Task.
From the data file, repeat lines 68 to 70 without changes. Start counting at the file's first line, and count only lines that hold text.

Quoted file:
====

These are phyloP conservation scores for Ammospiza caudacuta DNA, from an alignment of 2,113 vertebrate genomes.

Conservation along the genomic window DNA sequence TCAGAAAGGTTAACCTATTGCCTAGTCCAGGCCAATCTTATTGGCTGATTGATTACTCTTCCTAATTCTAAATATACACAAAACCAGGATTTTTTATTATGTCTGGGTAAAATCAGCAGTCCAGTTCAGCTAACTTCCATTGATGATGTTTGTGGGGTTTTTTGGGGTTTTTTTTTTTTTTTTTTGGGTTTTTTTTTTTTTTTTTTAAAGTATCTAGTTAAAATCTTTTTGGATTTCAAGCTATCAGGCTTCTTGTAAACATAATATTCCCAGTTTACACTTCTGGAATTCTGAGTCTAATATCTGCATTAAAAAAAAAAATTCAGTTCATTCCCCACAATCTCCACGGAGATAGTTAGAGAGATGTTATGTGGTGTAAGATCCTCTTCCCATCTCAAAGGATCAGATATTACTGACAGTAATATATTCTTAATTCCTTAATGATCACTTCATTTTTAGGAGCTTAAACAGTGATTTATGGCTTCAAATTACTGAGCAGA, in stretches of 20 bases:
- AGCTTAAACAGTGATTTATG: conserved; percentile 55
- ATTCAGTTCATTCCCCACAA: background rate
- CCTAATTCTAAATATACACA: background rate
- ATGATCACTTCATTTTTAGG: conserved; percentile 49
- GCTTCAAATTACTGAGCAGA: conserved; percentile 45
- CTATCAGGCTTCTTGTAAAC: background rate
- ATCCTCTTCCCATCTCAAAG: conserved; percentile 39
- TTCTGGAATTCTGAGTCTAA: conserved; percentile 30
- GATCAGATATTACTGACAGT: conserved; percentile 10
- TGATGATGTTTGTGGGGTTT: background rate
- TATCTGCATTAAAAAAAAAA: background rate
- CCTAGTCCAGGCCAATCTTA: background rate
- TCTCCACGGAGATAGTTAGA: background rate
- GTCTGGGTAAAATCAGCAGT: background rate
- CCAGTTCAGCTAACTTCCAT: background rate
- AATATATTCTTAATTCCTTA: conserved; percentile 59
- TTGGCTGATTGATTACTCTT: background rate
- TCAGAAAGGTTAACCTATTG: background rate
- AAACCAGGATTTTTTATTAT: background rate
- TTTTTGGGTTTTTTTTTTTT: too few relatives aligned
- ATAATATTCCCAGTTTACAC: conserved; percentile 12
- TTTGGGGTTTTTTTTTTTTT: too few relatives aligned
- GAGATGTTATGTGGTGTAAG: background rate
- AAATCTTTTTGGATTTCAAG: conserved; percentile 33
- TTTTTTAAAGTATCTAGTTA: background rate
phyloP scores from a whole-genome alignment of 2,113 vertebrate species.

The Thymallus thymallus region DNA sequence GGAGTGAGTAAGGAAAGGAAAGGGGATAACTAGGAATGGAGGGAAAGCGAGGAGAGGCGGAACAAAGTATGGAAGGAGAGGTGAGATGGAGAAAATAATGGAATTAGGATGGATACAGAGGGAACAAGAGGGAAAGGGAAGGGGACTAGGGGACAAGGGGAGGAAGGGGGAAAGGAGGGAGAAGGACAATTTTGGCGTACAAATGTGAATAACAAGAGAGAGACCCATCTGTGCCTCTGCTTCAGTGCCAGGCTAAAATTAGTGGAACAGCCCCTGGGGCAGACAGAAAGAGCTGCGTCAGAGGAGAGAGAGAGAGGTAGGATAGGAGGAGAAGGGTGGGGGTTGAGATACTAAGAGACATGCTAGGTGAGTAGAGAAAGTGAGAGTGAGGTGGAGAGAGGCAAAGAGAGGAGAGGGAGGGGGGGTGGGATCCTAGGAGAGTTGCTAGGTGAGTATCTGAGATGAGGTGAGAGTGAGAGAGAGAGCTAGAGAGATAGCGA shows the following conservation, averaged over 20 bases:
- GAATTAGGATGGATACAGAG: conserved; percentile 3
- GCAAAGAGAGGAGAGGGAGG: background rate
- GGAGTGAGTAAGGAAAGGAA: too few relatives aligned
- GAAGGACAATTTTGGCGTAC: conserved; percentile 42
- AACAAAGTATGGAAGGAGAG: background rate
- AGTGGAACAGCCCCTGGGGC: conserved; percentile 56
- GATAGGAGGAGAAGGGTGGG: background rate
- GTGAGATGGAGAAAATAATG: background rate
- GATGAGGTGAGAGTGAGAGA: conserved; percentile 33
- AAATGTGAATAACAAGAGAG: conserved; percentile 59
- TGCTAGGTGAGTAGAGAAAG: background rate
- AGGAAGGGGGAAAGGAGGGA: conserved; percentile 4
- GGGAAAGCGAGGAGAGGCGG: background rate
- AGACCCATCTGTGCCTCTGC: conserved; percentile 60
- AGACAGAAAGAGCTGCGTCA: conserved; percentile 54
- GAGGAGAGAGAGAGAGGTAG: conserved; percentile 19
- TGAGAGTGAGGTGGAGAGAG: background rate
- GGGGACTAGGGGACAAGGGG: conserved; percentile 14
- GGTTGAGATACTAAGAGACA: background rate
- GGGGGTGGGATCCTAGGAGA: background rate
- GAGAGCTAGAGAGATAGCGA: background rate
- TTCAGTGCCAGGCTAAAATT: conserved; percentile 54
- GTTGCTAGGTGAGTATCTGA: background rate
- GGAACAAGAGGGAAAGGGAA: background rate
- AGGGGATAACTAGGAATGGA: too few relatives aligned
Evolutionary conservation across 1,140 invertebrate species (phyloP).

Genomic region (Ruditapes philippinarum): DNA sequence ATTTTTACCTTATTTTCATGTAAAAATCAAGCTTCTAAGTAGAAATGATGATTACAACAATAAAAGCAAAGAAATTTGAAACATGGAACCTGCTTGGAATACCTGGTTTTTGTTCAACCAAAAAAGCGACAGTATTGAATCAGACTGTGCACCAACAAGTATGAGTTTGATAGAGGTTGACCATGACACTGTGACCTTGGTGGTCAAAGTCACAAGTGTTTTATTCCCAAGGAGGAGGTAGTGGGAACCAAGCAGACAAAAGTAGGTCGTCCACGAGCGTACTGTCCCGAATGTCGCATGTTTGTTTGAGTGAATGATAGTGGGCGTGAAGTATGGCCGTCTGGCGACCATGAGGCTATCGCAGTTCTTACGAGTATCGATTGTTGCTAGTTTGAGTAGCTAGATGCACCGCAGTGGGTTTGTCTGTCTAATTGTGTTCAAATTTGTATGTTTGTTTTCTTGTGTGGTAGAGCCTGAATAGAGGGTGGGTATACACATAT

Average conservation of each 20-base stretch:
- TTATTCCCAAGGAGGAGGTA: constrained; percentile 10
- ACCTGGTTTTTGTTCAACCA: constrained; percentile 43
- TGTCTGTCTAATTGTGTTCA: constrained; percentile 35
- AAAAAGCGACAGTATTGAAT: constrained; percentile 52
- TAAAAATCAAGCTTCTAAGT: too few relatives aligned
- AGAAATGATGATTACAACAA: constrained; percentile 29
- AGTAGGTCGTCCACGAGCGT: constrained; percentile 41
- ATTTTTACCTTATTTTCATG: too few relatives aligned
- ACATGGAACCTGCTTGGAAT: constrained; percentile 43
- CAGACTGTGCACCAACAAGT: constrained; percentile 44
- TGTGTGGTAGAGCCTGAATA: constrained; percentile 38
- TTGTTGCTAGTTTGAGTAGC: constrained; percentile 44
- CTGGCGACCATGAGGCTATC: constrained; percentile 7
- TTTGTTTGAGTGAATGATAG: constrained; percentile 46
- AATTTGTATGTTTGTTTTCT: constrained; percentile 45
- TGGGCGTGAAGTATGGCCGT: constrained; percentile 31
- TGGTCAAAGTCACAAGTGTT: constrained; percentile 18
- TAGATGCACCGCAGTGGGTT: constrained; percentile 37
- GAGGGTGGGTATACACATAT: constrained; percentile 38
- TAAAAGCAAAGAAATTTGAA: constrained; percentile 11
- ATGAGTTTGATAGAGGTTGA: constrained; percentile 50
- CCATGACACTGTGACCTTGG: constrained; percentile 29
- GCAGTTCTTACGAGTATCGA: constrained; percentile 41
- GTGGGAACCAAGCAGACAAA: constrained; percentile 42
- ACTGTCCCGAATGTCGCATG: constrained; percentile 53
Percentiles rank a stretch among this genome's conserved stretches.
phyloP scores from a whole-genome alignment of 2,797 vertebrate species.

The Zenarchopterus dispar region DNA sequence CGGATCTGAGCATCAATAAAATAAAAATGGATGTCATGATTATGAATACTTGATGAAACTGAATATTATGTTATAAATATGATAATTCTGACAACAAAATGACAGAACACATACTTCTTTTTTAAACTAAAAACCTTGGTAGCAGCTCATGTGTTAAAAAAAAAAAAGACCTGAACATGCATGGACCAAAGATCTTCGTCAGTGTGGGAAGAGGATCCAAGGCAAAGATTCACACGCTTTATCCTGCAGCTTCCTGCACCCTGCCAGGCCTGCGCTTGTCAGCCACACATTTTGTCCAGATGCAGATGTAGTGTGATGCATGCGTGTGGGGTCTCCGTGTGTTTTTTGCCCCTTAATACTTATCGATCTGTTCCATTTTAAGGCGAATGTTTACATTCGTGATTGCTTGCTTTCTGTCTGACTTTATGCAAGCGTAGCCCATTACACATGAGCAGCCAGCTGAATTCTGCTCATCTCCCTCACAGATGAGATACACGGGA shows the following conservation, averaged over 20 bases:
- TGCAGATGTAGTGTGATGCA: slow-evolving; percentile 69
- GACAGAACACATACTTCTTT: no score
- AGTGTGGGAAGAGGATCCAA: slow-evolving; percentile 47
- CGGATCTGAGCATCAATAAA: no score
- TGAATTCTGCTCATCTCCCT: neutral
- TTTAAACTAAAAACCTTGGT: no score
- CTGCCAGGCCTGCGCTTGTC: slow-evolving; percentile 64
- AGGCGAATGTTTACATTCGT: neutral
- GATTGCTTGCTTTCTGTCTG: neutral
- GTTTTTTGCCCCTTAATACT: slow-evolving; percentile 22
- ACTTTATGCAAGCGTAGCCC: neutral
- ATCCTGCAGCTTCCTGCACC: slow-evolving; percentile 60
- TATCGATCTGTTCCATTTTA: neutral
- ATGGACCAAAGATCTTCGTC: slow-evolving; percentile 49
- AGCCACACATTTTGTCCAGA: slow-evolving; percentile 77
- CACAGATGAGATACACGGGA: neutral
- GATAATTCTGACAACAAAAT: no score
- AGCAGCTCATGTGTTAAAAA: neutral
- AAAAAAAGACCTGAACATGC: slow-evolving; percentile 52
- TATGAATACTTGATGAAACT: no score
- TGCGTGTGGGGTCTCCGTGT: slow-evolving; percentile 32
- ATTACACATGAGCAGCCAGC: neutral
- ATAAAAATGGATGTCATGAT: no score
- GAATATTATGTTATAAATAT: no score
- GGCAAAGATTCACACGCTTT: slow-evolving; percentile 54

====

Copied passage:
- TGTGTGGTAGAGCCTGAATA: constrained; percentile 38
- TTGTTGCTAGTTTGAGTAGC: constrained; percentile 44
- CTGGCGACCATGAGGCTATC: constrained; percentile 7